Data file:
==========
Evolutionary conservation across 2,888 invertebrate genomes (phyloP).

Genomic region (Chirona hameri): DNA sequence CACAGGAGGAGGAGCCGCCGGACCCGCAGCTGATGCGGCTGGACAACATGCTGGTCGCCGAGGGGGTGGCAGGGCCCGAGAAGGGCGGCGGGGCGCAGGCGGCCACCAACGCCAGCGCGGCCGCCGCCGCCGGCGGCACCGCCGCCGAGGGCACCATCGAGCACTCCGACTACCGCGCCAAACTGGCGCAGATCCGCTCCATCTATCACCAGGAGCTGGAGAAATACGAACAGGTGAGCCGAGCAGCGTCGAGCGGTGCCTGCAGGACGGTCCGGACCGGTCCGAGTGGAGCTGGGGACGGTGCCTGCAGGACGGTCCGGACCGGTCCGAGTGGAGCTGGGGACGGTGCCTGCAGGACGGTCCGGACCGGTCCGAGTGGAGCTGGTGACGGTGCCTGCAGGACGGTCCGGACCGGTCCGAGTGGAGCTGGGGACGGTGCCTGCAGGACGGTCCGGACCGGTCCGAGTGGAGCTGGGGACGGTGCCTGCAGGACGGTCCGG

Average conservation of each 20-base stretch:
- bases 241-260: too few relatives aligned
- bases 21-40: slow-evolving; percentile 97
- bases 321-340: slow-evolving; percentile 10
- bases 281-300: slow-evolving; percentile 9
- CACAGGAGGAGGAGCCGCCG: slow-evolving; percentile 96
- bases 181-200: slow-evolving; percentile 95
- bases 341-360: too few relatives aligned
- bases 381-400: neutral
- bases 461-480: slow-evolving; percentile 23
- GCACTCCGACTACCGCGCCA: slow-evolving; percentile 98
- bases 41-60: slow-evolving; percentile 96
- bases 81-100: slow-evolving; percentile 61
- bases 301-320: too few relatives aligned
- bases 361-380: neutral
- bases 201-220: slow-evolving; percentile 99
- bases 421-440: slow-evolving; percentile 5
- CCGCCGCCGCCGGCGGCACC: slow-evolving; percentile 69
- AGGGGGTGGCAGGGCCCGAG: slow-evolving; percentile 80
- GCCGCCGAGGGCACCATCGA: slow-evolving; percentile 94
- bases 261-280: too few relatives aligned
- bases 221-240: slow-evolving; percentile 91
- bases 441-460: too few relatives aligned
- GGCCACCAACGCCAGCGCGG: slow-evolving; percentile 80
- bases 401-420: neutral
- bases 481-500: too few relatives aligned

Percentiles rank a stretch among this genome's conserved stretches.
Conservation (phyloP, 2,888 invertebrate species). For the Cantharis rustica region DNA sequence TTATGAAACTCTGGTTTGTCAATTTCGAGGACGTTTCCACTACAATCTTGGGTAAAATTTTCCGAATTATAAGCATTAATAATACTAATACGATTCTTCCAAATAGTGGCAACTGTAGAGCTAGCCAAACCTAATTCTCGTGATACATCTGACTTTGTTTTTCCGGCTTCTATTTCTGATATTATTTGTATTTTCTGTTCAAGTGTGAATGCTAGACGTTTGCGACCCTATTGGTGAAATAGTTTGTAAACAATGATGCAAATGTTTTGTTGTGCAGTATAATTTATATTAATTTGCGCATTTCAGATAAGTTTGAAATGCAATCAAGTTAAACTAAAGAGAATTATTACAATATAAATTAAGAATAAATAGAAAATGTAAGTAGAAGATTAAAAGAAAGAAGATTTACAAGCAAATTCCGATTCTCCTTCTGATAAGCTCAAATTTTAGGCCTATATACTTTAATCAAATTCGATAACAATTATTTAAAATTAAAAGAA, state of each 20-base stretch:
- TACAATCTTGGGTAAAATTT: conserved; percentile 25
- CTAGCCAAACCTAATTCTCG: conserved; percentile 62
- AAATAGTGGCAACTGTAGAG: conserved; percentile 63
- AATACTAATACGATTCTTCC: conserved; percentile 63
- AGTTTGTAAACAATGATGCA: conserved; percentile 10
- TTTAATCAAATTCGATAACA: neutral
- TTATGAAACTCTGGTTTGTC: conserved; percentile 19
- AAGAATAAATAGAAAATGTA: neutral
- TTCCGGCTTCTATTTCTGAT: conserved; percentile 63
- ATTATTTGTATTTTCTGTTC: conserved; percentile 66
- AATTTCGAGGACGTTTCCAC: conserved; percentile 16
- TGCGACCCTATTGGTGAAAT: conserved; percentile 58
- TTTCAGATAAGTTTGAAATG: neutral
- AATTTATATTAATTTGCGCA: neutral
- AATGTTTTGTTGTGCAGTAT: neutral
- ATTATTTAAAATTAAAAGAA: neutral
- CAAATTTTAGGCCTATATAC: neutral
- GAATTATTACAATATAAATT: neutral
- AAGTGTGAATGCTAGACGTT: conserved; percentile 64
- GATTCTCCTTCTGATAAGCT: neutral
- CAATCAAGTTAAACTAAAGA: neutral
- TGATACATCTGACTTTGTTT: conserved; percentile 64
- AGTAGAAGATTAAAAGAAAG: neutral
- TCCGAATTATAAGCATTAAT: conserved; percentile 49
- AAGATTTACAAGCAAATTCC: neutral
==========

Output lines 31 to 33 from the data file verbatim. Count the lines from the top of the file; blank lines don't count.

- TACAATCTTGGGTAAAATTT: conserved; percentile 25
- CTAGCCAAACCTAATTCTCG: conserved; percentile 62
- AAATAGTGGCAACTGTAGAG: conserved; percentile 63